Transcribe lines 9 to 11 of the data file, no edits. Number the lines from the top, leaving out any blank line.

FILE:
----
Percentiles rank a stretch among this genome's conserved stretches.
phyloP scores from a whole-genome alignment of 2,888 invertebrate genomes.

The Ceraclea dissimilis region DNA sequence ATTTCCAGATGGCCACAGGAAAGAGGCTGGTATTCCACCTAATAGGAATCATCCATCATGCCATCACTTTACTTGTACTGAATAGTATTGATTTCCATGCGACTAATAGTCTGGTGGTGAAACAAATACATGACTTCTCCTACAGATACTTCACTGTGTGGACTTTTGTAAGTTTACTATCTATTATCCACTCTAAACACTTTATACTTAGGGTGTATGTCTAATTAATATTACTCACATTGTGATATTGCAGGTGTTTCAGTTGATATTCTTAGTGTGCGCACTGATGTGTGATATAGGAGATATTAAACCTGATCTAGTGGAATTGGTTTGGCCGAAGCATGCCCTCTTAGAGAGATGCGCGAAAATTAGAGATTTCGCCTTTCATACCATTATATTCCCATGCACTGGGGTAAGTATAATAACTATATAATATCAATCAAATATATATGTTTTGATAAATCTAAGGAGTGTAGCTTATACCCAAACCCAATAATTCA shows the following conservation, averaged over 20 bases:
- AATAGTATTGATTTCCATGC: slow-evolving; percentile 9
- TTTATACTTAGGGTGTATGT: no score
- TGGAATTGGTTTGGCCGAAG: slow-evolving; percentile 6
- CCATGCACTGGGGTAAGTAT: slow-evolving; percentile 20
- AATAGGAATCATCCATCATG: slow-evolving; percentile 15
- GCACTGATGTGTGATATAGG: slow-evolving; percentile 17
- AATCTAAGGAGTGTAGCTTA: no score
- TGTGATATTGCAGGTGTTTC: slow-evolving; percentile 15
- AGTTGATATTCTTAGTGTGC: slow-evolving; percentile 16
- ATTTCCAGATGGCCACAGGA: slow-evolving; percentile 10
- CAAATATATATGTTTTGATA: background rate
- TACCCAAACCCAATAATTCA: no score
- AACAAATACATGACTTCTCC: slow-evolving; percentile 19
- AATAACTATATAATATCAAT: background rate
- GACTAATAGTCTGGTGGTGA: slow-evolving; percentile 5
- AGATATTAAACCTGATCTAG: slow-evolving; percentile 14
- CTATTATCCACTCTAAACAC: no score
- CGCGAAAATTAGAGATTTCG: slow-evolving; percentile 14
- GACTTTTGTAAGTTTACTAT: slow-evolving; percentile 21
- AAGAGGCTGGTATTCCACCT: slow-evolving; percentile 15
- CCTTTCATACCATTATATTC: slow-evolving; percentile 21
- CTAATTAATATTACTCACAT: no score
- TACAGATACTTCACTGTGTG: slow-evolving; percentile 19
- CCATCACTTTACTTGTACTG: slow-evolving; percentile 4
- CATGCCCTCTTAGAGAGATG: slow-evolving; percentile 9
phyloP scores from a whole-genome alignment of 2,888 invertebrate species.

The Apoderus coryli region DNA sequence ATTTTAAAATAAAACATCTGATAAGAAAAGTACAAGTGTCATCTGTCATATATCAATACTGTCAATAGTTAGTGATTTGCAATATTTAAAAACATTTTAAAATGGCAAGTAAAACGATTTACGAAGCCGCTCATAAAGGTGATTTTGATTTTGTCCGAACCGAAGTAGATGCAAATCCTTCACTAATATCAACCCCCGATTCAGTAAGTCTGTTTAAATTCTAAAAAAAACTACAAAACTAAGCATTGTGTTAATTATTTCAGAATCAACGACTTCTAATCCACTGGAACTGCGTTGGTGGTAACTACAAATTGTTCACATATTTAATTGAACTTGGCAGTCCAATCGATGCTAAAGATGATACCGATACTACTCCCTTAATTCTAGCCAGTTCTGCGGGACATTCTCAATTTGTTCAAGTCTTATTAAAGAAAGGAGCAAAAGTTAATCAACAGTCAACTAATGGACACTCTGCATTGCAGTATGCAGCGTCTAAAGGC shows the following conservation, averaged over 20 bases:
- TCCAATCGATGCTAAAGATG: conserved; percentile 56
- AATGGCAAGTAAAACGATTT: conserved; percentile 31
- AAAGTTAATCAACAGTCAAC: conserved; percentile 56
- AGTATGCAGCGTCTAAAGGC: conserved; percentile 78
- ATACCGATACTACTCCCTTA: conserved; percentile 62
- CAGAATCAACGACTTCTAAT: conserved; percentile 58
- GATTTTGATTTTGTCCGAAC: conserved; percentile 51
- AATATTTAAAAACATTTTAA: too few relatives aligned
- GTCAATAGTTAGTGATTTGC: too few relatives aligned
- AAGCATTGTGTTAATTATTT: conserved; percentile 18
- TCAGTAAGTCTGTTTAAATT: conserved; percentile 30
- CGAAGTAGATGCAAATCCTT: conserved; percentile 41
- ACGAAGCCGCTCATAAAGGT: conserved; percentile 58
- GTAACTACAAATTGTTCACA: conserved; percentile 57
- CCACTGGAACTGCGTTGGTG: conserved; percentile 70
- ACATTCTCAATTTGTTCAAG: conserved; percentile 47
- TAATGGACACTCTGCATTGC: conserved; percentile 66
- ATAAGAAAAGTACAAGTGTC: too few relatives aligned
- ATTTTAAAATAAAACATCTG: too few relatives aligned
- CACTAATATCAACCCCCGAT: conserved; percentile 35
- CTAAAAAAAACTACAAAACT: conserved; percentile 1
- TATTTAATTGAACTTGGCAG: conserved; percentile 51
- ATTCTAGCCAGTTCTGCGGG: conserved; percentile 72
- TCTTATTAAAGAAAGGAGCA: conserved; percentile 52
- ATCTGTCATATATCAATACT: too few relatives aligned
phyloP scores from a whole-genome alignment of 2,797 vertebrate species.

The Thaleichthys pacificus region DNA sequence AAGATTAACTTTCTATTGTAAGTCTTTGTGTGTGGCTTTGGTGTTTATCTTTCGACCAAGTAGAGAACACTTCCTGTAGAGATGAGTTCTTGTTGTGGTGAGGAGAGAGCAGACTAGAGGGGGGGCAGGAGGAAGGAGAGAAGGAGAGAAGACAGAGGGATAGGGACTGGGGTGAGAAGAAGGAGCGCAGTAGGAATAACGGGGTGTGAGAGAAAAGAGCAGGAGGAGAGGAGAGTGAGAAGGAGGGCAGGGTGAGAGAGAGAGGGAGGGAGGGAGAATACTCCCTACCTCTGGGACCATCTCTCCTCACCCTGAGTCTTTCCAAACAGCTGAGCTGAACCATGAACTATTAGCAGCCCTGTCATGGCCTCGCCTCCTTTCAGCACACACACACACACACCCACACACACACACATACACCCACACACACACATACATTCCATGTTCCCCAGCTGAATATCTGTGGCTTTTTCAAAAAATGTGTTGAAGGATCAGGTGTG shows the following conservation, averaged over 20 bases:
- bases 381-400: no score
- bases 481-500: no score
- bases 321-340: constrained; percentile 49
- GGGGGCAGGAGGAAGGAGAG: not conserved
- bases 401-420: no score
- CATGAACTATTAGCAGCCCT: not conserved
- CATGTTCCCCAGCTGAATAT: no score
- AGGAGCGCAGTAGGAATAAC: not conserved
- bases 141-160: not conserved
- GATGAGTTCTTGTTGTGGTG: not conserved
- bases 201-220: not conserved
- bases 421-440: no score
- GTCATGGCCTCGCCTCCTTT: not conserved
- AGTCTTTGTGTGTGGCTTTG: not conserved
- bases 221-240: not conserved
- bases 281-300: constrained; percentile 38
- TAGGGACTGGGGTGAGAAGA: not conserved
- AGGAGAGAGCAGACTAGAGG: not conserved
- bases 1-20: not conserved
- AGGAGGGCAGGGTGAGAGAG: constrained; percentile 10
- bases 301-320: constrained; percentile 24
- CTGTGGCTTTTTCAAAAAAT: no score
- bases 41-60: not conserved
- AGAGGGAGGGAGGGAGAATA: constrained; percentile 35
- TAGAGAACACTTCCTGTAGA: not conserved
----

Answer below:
- GCACTGATGTGTGATATAGG: slow-evolving; percentile 17
- AATCTAAGGAGTGTAGCTTA: no score
- TGTGATATTGCAGGTGTTTC: slow-evolving; percentile 15